I was sitting in a holy place. Metal chairs, a few tables, some windows. From a mounted television screen pictures from a wrestling match flashed, and the vending machines in the corner made their constant hum. But here in this understated room I looked at my brown leather sandals and half wondered about taking them off, knowing full well I was near holy ground. Underneath all this ordinary was a glorious expectancy, and I could hardly contain my eager joy.
I’d seen the text not an hour earlier. “Water broke. She is on her way!” I practically danced through a quick shower, leapt around the house announcing the news, and skipped to the car, camera bag in hand. When I explained to the woman at the front desk why I was there, I couldn’t quite understand why she didn’t jump out of her seat to celebrate with me; the miracle of it all was certainly not lost on me, even if she was quite accustomed to women giving birth just down the hall from where she was seated.
Sitting in my chair in the waiting room I couldn’t quite form prayers into words, but my mind and heart were nevertheless filled with an inexplicable assurance—life was birthing new life, a miracle was taking place. And I was struck with the honor of that invitation—to wait, to be near, and to hope and wonder with her.
You and I may receive a handful of truly remarkable invitations in our lifetime, a request from a loved one or kindred spirit into one of those thin places that is significant in their story and therefore in our own. And with each remarkable invitation, I wonder how many everyday, nonchalant invitations might precede it? Hey, want to have lunch? Want to grab a cup of coffee? Want to meet at the park? Want to talk more about that dream of yours? In the ordinary—around the table, along the walking trail, over the glass of wine—we find the connection that will lead us into the sacred.
I can’t even remember the first time I invited Tiffany over for dinner, or perhaps we met at the park to let the kids play. A mutual friend had invited her to the women’s retreat where we’d first met, then I’d invited to her apply for an open position at the school where I was teaching, and the rest was history. We were soon living in the same neighborhood, working at the same school, and worshipping at the same church. One invitation turned into a dozen invitations, which turned into invitational living. There’s a kind of freedom in a friendship when you’ve extended and accepted enough invitations that you already know you’re welcome, they already know they belong.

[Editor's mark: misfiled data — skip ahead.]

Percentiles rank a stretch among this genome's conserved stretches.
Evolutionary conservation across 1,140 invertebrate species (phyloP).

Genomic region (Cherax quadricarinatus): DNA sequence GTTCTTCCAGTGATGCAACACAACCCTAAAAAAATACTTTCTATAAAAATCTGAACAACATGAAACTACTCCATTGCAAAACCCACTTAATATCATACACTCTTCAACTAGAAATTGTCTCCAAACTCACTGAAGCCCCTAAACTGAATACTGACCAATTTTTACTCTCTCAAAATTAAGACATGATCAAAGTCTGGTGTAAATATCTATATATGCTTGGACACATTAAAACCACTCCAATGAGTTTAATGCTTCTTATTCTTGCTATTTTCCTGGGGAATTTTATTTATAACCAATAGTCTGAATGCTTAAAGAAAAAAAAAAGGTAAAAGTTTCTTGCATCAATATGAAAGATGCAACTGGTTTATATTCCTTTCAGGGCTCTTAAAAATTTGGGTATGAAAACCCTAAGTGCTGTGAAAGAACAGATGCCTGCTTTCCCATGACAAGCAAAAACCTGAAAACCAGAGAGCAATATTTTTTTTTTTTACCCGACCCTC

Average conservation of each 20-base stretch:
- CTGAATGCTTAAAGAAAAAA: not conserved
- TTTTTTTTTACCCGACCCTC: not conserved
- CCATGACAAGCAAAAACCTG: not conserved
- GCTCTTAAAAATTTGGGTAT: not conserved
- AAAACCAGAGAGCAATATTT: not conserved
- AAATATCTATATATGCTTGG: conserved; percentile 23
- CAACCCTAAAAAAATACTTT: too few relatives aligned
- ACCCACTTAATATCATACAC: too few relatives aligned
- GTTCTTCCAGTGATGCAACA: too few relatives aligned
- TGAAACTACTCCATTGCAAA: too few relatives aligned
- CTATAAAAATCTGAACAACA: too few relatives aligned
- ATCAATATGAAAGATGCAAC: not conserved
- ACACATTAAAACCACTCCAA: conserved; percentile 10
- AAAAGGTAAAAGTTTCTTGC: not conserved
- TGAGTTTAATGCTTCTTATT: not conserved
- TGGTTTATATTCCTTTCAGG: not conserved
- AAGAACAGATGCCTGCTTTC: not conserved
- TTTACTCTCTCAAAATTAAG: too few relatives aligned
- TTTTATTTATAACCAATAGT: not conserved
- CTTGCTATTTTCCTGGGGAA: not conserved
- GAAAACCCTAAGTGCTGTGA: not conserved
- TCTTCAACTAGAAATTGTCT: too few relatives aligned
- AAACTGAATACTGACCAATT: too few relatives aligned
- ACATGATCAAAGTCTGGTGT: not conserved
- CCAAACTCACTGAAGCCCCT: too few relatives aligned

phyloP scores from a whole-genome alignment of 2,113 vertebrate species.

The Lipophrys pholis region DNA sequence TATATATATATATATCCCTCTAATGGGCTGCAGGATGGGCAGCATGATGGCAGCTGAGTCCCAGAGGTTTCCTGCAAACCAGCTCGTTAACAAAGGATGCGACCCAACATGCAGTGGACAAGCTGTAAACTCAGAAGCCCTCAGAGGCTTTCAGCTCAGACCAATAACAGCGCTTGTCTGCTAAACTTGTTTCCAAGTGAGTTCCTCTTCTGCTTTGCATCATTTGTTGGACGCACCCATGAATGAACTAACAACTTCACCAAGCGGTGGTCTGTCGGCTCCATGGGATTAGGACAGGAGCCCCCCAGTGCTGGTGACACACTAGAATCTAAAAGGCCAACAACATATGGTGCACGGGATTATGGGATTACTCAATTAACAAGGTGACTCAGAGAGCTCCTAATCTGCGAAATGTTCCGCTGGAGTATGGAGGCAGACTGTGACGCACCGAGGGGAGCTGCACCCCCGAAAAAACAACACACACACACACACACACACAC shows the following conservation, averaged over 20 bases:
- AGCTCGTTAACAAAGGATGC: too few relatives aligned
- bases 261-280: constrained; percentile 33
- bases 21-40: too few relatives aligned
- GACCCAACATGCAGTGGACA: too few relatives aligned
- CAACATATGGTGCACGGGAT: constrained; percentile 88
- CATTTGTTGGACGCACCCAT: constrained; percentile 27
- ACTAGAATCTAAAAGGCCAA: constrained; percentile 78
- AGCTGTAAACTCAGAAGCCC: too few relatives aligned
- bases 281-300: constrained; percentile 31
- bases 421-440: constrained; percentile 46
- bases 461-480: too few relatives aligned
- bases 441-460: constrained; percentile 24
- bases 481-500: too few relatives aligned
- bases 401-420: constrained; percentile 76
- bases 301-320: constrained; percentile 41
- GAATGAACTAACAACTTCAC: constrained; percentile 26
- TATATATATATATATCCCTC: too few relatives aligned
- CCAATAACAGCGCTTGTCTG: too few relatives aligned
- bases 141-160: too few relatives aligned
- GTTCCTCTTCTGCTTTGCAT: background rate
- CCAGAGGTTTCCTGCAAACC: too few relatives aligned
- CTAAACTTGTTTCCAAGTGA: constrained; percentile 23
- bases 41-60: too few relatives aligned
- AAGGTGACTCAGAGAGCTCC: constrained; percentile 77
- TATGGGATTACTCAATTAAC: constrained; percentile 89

That kind of community, though, only happens with other kinds of invitations. Want to watch my kids for me so I can get a break? Want to stay with me after the party and help me do dishes? Want to sit with me and listen just so I can put my feelings into words? And all the while we’re asking unspoken questions. Will you do life with me even when it’s crazy and messy and my kids are cranky? Will you hold my story and trust my heart and give me grace even when I’m falling apart? Will you see me? Will you be there? And through the inviting and the responding, the giving and the receiving, in the back and forth we create something beautiful—friendship that can hold space and grace for each other, belonging that feels like family.
The next text came from her husband and was straight to the point: “She’s here! Please come in!” Before I knew it I was at Tiffany’s side, a fresh miracle lying on her chest. Dark new eyes were staring up at my friend, seeking out the face that went with that voice she already knew, and her skin keeping warm on the body that had held her for 37 weeks. I took out my camera and asked the moment to just stay still, my breath catching and then releasing in smiles and tears.
The honor of the invitation that day makes me wonder if all invitations aren’t a little like being invited to a birthing room. We’re asked to enter into another person’s story—their beautiful, messy, hard, glorious life. Whether it’s a Tuesday or a birthday or a doctor’s visit day—when we’re invited in, may the wonder and honor of that invitation never be lost on us. Who knows what miracles we just might witness?
Lauren Goldbloom makes a life as a mother of six, wife of one, and neighbor to many. She practices the art of neighboring around her big dining room table, where there’s always room for more friends and more stories.